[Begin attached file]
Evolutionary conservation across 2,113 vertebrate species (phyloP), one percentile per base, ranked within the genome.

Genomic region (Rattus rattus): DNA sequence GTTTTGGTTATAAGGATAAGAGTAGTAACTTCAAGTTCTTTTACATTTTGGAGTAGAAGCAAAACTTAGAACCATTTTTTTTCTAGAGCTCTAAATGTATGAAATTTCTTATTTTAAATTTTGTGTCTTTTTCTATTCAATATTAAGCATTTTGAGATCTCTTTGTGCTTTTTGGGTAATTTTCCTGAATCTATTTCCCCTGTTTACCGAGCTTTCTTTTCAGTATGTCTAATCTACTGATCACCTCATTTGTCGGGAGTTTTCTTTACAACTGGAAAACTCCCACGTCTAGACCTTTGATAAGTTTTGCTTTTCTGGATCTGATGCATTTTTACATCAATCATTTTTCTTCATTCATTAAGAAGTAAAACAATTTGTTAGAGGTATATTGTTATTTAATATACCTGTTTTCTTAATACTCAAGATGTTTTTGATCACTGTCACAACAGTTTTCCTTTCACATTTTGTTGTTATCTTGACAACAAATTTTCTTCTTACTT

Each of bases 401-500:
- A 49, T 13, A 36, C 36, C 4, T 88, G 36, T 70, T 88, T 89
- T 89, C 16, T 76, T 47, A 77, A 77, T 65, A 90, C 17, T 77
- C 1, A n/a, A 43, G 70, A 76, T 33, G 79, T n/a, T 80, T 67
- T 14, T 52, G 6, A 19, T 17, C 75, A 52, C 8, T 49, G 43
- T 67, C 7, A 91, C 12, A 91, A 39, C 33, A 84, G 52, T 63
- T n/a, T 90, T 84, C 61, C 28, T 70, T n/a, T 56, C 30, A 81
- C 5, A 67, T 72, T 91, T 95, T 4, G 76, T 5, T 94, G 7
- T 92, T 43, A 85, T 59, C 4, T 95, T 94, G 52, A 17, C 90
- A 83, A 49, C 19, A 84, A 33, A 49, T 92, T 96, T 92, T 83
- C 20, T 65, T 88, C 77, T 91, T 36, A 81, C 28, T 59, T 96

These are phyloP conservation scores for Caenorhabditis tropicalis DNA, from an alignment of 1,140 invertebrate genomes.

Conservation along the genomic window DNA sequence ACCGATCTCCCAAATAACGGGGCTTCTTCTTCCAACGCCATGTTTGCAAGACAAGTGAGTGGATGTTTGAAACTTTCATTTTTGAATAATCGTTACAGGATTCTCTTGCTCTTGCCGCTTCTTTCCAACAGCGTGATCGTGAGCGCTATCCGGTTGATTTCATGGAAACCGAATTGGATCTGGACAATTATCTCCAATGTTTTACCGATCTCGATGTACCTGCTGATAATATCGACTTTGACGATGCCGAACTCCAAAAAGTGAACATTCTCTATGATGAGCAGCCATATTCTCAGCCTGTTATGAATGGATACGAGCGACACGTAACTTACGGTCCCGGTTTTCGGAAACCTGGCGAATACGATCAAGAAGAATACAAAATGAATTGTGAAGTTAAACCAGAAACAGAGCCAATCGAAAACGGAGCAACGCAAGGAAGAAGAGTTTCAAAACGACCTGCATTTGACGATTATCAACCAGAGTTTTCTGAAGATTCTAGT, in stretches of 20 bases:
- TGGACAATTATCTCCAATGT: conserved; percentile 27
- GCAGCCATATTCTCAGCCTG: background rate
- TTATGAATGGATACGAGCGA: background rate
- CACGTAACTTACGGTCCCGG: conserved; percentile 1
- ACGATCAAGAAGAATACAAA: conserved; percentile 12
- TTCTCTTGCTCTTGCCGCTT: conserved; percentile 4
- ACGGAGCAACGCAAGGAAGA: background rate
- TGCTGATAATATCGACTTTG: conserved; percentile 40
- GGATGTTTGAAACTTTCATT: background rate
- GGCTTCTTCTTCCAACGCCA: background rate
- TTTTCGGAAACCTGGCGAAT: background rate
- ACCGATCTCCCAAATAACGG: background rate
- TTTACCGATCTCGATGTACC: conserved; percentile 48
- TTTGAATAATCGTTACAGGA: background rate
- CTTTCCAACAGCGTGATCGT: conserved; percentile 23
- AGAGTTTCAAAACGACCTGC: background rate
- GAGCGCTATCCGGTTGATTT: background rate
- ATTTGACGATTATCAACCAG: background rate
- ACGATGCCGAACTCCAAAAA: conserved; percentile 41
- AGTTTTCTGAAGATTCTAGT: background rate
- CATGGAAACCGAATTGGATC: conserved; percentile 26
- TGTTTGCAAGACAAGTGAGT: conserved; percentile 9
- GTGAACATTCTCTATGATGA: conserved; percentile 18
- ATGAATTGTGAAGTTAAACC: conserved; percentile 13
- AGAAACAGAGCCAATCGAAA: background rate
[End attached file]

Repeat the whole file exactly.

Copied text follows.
Evolutionary conservation across 2,113 vertebrate species (phyloP), one percentile per base, ranked within the genome.

Genomic region (Rattus rattus): DNA sequence GTTTTGGTTATAAGGATAAGAGTAGTAACTTCAAGTTCTTTTACATTTTGGAGTAGAAGCAAAACTTAGAACCATTTTTTTTCTAGAGCTCTAAATGTATGAAATTTCTTATTTTAAATTTTGTGTCTTTTTCTATTCAATATTAAGCATTTTGAGATCTCTTTGTGCTTTTTGGGTAATTTTCCTGAATCTATTTCCCCTGTTTACCGAGCTTTCTTTTCAGTATGTCTAATCTACTGATCACCTCATTTGTCGGGAGTTTTCTTTACAACTGGAAAACTCCCACGTCTAGACCTTTGATAAGTTTTGCTTTTCTGGATCTGATGCATTTTTACATCAATCATTTTTCTTCATTCATTAAGAAGTAAAACAATTTGTTAGAGGTATATTGTTATTTAATATACCTGTTTTCTTAATACTCAAGATGTTTTTGATCACTGTCACAACAGTTTTCCTTTCACATTTTGTTGTTATCTTGACAACAAATTTTCTTCTTACTT

Each of bases 401-500:
- A 49, T 13, A 36, C 36, C 4, T 88, G 36, T 70, T 88, T 89
- T 89, C 16, T 76, T 47, A 77, A 77, T 65, A 90, C 17, T 77
- C 1, A n/a, A 43, G 70, A 76, T 33, G 79, T n/a, T 80, T 67
- T 14, T 52, G 6, A 19, T 17, C 75, A 52, C 8, T 49, G 43
- T 67, C 7, A 91, C 12, A 91, A 39, C 33, A 84, G 52, T 63
- T n/a, T 90, T 84, C 61, C 28, T 70, T n/a, T 56, C 30, A 81
- C 5, A 67, T 72, T 91, T 95, T 4, G 76, T 5, T 94, G 7
- T 92, T 43, A 85, T 59, C 4, T 95, T 94, G 52, A 17, C 90
- A 83, A 49, C 19, A 84, A 33, A 49, T 92, T 96, T 92, T 83
- C 20, T 65, T 88, C 77, T 91, T 36, A 81, C 28, T 59, T 96

These are phyloP conservation scores for Caenorhabditis tropicalis DNA, from an alignment of 1,140 invertebrate genomes.

Conservation along the genomic window DNA sequence ACCGATCTCCCAAATAACGGGGCTTCTTCTTCCAACGCCATGTTTGCAAGACAAGTGAGTGGATGTTTGAAACTTTCATTTTTGAATAATCGTTACAGGATTCTCTTGCTCTTGCCGCTTCTTTCCAACAGCGTGATCGTGAGCGCTATCCGGTTGATTTCATGGAAACCGAATTGGATCTGGACAATTATCTCCAATGTTTTACCGATCTCGATGTACCTGCTGATAATATCGACTTTGACGATGCCGAACTCCAAAAAGTGAACATTCTCTATGATGAGCAGCCATATTCTCAGCCTGTTATGAATGGATACGAGCGACACGTAACTTACGGTCCCGGTTTTCGGAAACCTGGCGAATACGATCAAGAAGAATACAAAATGAATTGTGAAGTTAAACCAGAAACAGAGCCAATCGAAAACGGAGCAACGCAAGGAAGAAGAGTTTCAAAACGACCTGCATTTGACGATTATCAACCAGAGTTTTCTGAAGATTCTAGT, in stretches of 20 bases:
- TGGACAATTATCTCCAATGT: conserved; percentile 27
- GCAGCCATATTCTCAGCCTG: background rate
- TTATGAATGGATACGAGCGA: background rate
- CACGTAACTTACGGTCCCGG: conserved; percentile 1
- ACGATCAAGAAGAATACAAA: conserved; percentile 12
- TTCTCTTGCTCTTGCCGCTT: conserved; percentile 4
- ACGGAGCAACGCAAGGAAGA: background rate
- TGCTGATAATATCGACTTTG: conserved; percentile 40
- GGATGTTTGAAACTTTCATT: background rate
- GGCTTCTTCTTCCAACGCCA: background rate
- TTTTCGGAAACCTGGCGAAT: background rate
- ACCGATCTCCCAAATAACGG: background rate
- TTTACCGATCTCGATGTACC: conserved; percentile 48
- TTTGAATAATCGTTACAGGA: background rate
- CTTTCCAACAGCGTGATCGT: conserved; percentile 23
- AGAGTTTCAAAACGACCTGC: background rate
- GAGCGCTATCCGGTTGATTT: background rate
- ATTTGACGATTATCAACCAG: background rate
- ACGATGCCGAACTCCAAAAA: conserved; percentile 41
- AGTTTTCTGAAGATTCTAGT: background rate
- CATGGAAACCGAATTGGATC: conserved; percentile 26
- TGTTTGCAAGACAAGTGAGT: conserved; percentile 9
- GTGAACATTCTCTATGATGA: conserved; percentile 18
- ATGAATTGTGAAGTTAAACC: conserved; percentile 13
- AGAAACAGAGCCAATCGAAA: background rate